…A lot. But it’s still better than stumbling along believing the lie.
I haven’t posted this week because I’ve been struggling to wrap my mind around something Steve told me last Saturday.
I should start off by mentioning that even though I don’t talk about it a whole lot, my faith is very important to me. It’s the foundation that I’ve tried to build my life on. I’ve always believed that if I just make good choices and try to do the right thing, God will take care of the rest.
Steve has always played rather heavily on that. If I can’t instantly forgive and forget some transgression of his, he tells me I’m being a bad Christian. Because he knows that being a good Christian is my biggest goal in life, he is quick to point out when I’m failing to live up to that perfect ideal.
Last Saturday he brought it up again, and I was angry enough (over the thing he’d just done that I was supposed to be instantly forgiving because once again he-was-sorry-and-it-would-never-happen-again) to turn it back around on him, which is something I generally don’t like to do. “What about you,” I asked him. “Do you see yourself as a good Christian?”
“No,” he shrugged. “Actually I consider myself to be nonreligious.”
This blew me away.
And explains freaking everything.
Now don’t get me wrong — I have atheist friends. It’s not a problem for me. But to PRETEND all these years to be Christian? To stand before God with me and speak holy vows that mean nothing to you, because you don’t believe in anything bigger than yourself? To use MY faith to manipulate me, while having no such standards for your own behavior or actions?
This was a bigger deal to me than finding out about all the adulteries. Which, just for the record, I did NOT know while we were still together that Steve had been cheating on me almost the whole time we were married. I found out about it MUCH later, and I was devastated.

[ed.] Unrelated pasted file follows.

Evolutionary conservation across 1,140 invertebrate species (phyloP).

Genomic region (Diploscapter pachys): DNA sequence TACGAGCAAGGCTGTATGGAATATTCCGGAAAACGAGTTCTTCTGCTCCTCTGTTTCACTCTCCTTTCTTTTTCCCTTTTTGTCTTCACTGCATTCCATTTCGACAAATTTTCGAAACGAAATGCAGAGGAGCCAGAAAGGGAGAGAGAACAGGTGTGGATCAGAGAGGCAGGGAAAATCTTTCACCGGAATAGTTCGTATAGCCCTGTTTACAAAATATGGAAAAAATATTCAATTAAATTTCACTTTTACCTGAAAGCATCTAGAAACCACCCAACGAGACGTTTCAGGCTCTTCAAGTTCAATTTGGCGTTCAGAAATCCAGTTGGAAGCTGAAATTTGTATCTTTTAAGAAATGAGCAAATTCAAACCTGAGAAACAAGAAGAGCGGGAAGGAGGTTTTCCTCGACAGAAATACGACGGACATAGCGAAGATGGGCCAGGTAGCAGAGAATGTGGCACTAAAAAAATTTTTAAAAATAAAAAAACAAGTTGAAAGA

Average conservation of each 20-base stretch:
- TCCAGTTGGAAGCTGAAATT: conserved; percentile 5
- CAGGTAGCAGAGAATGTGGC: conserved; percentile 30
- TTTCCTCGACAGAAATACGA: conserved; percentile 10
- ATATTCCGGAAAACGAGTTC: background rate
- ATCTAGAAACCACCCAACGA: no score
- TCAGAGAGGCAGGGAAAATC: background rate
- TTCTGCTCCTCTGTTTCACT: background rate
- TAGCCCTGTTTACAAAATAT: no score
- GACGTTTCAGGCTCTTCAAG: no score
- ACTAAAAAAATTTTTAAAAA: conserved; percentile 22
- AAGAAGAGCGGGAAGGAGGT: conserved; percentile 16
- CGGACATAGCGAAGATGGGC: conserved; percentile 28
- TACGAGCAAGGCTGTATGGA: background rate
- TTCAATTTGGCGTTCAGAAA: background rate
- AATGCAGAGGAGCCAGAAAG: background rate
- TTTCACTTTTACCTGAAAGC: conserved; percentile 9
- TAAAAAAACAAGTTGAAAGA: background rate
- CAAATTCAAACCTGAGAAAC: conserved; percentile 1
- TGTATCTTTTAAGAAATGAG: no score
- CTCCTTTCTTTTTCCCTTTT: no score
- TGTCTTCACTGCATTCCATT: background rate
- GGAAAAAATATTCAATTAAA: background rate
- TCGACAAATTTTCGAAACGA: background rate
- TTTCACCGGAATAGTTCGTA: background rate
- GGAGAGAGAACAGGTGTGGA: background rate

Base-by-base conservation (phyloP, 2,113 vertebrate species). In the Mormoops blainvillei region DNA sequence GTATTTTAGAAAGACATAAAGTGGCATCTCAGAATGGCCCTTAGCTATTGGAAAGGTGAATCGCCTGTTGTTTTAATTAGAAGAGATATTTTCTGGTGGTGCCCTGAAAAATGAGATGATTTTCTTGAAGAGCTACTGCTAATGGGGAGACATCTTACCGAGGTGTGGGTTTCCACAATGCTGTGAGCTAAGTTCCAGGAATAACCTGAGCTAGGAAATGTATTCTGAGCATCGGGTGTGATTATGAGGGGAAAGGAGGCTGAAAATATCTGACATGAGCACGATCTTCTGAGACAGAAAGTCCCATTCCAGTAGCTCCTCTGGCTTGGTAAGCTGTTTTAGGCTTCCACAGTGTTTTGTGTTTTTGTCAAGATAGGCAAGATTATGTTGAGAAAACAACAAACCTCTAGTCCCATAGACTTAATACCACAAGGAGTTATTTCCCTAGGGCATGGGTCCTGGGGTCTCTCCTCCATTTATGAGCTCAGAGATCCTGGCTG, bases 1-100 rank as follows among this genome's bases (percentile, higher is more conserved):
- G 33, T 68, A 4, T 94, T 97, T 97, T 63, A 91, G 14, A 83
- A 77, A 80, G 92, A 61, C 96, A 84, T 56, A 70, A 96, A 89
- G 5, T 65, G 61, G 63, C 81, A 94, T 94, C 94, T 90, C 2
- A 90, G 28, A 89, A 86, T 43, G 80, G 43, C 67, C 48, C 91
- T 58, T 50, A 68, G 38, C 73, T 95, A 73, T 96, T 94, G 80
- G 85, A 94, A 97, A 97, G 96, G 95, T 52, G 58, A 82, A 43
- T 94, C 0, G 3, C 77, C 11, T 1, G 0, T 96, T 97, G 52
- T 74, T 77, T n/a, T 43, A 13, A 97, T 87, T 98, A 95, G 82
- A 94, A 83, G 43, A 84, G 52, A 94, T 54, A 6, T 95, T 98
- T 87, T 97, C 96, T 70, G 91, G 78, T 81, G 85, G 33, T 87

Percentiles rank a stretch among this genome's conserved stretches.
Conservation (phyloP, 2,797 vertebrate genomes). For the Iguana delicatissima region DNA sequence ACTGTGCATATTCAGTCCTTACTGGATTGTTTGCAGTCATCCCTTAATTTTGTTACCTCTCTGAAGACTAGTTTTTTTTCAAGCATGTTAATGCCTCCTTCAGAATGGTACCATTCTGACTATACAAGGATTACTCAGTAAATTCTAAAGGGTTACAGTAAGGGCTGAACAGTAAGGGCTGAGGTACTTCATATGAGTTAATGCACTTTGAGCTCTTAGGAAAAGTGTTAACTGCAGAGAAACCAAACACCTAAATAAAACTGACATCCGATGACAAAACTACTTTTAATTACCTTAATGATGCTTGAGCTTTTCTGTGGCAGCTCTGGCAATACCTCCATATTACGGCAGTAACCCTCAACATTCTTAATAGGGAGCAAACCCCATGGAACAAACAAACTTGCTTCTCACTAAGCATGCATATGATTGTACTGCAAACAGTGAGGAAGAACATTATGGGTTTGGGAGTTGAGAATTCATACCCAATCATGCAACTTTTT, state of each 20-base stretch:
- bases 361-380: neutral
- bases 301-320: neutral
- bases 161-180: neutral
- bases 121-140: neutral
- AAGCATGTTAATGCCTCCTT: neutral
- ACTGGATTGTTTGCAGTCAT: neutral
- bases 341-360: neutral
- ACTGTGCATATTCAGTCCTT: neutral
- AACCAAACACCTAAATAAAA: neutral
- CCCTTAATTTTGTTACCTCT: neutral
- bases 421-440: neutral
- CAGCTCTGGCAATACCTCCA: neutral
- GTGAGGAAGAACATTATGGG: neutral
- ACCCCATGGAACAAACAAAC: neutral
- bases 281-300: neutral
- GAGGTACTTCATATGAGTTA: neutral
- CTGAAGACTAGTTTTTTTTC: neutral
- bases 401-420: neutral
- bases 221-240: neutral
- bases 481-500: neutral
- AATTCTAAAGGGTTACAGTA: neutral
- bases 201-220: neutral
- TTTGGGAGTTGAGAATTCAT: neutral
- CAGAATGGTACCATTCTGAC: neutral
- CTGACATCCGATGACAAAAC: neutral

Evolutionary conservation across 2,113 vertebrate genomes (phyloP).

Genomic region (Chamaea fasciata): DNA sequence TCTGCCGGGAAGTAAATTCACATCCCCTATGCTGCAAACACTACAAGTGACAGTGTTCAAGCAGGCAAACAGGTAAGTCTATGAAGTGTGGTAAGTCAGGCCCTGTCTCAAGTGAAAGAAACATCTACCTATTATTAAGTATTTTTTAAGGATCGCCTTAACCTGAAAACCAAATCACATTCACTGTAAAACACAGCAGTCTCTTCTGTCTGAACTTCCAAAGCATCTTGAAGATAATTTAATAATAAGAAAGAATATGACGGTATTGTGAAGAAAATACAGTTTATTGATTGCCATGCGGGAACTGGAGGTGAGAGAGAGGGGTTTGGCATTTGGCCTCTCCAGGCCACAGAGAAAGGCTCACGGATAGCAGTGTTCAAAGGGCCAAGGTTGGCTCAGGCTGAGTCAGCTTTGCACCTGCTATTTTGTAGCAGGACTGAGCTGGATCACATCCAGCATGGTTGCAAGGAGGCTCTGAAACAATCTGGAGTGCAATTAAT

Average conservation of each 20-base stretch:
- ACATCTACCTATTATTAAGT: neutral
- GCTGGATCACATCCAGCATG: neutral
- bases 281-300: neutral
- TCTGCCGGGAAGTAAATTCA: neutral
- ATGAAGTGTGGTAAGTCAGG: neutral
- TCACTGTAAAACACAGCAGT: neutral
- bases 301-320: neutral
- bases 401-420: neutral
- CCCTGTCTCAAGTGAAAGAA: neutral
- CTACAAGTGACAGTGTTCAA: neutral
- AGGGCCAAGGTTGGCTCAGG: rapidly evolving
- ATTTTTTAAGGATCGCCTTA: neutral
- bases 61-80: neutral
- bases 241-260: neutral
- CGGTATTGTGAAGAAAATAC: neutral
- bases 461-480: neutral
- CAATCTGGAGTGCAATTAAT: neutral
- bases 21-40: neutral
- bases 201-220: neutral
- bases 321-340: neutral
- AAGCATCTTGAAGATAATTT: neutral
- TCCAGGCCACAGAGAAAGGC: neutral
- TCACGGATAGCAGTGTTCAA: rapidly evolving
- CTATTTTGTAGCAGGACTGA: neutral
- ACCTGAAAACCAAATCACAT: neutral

But this was actually worse.
I made it clear to Steve that I didn’t want to see him again, and I haven’t. Probably because he wouldn’t get out of my house just because I told him to, so I illustrated the sincerity of my desire for him to Get The Fuck Out by taking a heavy flashlight outside and putting several good dings in the side of his beloved truck until he got the hint and left.
I spent the rest of the week just kind of dealing.
It’s been a fairly productive week, actually. I did a ton of cleanup around the property — it looks great. I went riding with Julie and took the kids to the library and the park.
Inside my head, I couldn’t stop shuddering. I couldn’t find any other, easier word for his deception besides “evil.”
My love for him…I would like to say it died, because that would have been much less painful than the way it curdled and twisted and remained lodged in my heart like a toxic thorn I couldn’t quite reach to pull out.
I think I’ve almost come to terms with it now. I don’t have to deal with him anymore except to send the kids down to his house most afternoons. He’s still mightily pissed off about his truck, so I don’t expect him to try and come back and try to bullshit his way back in again this time. I can focus on moving forward and building a healthy life for myself.
That’s the plan, anyway.
It’s good to finally know the truth: I keep reminding myself of that.
And any day now I’m going to actually mean it.
*HUGS* I wish there was more I could do, sweetie. You know I’m here if you need to talk.
Thanks, Jera. :^)
i stumbled by your blog through wordpress tags.
all my best to you.
as far as forgiveness goes, you’re correct. God wants us to forgive, but he doesn’t say anything about ‘forgetting’. repeating the same mistakes is not what he has planned for any of us.
you seem like a very strong woman…press on.
That’s my motto these days…’press on.’ :^)
Yeah…what I call “learning from experience,” Steve liked to call “holding a grudge.” I suppose it’s all about point of view, isn’t it?
Deb, I’ve been trying to appreciate those opportunities life gives us to practice patience, tolerance and forgiveness. However, I’ve discovered that I can only manage 2 of 3 at any one time.
Personally, I empathize with that sense of betrayal having been lied to and stolen from by someone I’d let into my heart.
I have a personal problem with someone who can’t live up to vows of fidelity regardless of religious orientation. That sounds like my dad, a serial womanizer.
Kendall — 2 of 3, LOL. Yep, lies and betrayal and infidelity are of the big suckage.
Steve’s issues are his own now, though, not mine anymore; at least I can be thankful for that.